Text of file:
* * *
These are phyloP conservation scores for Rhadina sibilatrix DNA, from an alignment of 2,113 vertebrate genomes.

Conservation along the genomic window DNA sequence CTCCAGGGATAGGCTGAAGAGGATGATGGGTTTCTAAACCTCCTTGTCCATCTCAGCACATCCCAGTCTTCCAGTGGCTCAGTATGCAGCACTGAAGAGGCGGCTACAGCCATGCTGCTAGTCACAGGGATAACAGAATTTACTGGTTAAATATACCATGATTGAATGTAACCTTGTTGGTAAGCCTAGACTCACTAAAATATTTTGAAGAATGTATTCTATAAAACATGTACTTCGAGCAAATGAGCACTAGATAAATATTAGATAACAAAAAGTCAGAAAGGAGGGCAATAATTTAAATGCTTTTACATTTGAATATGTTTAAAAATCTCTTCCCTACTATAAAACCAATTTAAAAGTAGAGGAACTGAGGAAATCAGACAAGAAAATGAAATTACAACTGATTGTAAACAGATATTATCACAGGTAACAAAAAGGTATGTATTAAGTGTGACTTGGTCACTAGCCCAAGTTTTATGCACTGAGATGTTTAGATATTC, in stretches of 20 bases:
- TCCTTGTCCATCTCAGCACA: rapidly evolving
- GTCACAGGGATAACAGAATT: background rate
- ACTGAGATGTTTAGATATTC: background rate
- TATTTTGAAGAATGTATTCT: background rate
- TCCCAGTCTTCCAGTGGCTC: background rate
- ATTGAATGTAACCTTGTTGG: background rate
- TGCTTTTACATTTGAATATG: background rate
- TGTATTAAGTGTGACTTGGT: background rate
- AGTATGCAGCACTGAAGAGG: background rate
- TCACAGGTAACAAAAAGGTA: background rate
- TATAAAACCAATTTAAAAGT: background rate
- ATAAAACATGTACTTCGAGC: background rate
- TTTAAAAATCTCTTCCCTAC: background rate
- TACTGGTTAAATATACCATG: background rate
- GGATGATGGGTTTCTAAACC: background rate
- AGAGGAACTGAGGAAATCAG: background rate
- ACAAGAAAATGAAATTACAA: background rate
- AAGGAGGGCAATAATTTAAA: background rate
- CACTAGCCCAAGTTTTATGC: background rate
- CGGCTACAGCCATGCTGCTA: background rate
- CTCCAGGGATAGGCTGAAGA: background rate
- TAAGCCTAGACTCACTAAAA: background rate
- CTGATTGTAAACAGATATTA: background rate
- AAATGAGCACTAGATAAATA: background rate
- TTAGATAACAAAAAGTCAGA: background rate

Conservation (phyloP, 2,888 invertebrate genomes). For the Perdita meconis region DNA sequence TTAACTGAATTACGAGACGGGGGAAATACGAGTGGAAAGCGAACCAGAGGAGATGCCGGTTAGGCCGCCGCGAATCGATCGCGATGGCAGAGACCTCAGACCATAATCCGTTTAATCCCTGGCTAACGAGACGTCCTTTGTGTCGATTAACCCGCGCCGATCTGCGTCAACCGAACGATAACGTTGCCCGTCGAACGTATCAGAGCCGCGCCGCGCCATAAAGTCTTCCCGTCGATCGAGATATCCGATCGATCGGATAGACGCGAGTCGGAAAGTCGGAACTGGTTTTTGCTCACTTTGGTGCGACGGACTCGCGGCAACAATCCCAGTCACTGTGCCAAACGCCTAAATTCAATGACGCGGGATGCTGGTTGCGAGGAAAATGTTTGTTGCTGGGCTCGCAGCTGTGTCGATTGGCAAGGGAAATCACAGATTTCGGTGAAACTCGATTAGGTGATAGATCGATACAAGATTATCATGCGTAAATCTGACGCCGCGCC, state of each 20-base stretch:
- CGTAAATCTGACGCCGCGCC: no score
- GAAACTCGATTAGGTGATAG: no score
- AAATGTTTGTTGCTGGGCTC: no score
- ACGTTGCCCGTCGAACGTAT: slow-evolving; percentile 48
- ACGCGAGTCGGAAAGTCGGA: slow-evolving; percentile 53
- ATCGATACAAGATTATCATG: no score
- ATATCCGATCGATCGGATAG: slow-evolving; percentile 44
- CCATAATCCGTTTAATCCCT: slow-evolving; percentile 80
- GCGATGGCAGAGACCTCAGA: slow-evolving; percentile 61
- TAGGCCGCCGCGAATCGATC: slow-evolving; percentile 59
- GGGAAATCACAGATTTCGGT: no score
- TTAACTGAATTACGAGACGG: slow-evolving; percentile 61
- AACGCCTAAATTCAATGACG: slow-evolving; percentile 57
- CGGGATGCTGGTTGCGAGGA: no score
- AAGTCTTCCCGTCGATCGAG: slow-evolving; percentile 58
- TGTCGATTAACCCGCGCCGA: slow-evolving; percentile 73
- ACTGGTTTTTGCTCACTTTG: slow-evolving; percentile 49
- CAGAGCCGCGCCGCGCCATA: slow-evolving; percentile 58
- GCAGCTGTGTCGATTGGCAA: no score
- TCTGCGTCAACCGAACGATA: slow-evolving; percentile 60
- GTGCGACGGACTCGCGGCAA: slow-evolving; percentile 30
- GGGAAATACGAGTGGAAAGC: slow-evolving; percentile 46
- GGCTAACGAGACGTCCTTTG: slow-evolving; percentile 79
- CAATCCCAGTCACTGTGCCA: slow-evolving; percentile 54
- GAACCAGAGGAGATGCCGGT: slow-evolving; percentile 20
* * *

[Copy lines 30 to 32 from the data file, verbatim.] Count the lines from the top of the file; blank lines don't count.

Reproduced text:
- GAAACTCGATTAGGTGATAG: no score
- AAATGTTTGTTGCTGGGCTC: no score
- ACGTTGCCCGTCGAACGTAT: slow-evolving; percentile 48